Meet the adorable one-in-a-million twins—one born with Down syndrome and the other without.
Proud parents Nicola and Todd Bailey didn’t find out that their daughter Harper had the genetic disorder until she was born 38 minutes before her twin sister, Quinn.
The parents claimed that doctors said “sorry” when they broke the news, but they didn’t think the condition was anything to apologize for.
They insisted that both their girls are “perfect” and they wouldn’t change either of them “for the world.”
Nurse Nicola, then 32, from Sheffield, South Yorkshire, is on a mission to educate people about the genetic condition and reduce the stigma.
She said in July 2018: “Harper is Harper and Quinn is Quinn—they are not the same so I try not to compare them, however hard that may be.”
“I don’t see Harper as any different to my other children and would not change her for the world.
“You do see people staring at her and it’s hard at times as the perception of Down’s syndrome can be so negative.”
She further added: “We get comments like ‘oh is she a Down’s baby’ or ‘I know a Down’s girl’. She’s not a Down’s baby, she’s a baby with Down’s syndrome.
“They still break the news by saying ‘I’m sorry.’ I’m really not sorry.
“Harper is perfect I would not change her, her little smile lights up the room and she is who she’s supposed to be.”
Nicola and Todd, an account manager at Auto Trader, have an older son called Lucas and were excited when they found out they were expecting again.
Sonographers announced it was twins at their week-12 scan and were later told it was two girls; however, the scans didn’t pick up any abnormalities at that time.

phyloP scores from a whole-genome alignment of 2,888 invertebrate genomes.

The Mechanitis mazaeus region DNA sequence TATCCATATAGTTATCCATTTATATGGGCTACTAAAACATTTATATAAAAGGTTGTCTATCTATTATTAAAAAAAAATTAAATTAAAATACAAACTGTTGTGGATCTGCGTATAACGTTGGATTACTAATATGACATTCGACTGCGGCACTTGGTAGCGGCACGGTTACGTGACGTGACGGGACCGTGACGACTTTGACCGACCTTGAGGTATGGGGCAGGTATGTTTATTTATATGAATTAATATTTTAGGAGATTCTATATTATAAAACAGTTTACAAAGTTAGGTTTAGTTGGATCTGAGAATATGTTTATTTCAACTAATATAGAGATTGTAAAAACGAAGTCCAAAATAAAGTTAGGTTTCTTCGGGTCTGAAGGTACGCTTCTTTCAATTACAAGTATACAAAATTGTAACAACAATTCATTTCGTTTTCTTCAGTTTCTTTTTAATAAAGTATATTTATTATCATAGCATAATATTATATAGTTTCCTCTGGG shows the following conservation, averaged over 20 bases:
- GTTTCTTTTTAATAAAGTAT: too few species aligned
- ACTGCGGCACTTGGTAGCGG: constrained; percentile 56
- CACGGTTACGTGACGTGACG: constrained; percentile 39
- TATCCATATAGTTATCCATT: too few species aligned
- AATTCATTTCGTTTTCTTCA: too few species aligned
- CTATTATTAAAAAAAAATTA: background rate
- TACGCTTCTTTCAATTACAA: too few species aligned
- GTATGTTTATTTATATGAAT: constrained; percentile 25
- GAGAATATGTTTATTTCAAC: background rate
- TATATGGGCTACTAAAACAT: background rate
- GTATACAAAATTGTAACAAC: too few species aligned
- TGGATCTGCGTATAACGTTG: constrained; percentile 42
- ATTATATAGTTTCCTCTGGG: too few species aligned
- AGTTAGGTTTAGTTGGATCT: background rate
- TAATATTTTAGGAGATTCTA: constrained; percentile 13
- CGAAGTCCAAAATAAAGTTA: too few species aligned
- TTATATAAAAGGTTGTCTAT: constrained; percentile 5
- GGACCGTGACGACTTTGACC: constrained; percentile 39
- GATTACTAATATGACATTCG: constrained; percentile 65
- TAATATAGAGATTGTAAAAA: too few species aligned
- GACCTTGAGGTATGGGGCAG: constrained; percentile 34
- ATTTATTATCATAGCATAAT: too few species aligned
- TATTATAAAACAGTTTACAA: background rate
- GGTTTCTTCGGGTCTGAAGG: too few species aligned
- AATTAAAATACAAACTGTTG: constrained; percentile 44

“I did have a weird feeling as I got bigger a lot quicker than my previous pregnancy and was so sick,” Nicola said. “We just looked at the screen then at each other, completely speechless. My husband went white as a ghost.”
Nicola’s waters broke at 32 weeks, but medication stopped the contractions and the twins were eventually born a week later at Rotherham Hospital on Feb. 15, 2018.
Harper was born first, but Nicola didn’t even see her before she was rushed off for care, and Quinn was born 38 minutes later.
Nicola added: “Again, I saw a quick glimpse of Quinn across the room before she was taken away to join her sister.”
Harper Jade was born at 8:02 a.m. weighing 5 pounds 1 ounce (approx. 2.2 kg), and Quinn Mae was born at 8:40 a.m. weighing 4 pounds 2 ounces (approx. 1.9 kg). However, just half an hour later, doctors broke the news: they suspected Harper had Down syndrome, and tests then later confirmed the diagnosis.
Nicola said, “All I really remember is the doctor saying ‘I’m sorry.’”
“But as soon as I saw them both my heart just melted. They were both so beautiful.
“But I knew straight away when looking at Harper that she had Down’s syndrome.”
Harper and Quinn were given special care due to their prematurity. Doctors also discovered that Harper had a hole in her heart, which is common in children with Down syndrome.
She will likely have surgery when she is around 6 years old.
“I go to twin baby groups but it’s hard to see other moms with twins, as I know my girls’ bond will be so different to theirs,” said Nicola.
“Harper still needs lots of extra care. She only takes small amounts of feed so we have to make sure she feeds every two hours.
“But Quinn has hair envy—she has some blonde fuzz while Harper has a brilliant brown mop which we can now tie in a top knot.
“Harper found her smile early on and Quinn continues to be the diva of the pair.
Nicola continued: “But they both light up when they’re around each other and are looking at each other more and more.
“I love to dress them the same, and sometimes even coordinate myself.”
She further continued: “Despite the fact they’re not identical and Harper has Down’s syndrome, I can still see the tips of their little noses and lips are the same.
“The bond they share as twins is like nothing else and I can’t wait to continue to watch them both grow.
“Our family is unique and I wouldn’t change it for the world.”
Around 40,000 people in the United Kingdom have Down syndrome, and experts say the chance of having one twin with the condition is one in a million.
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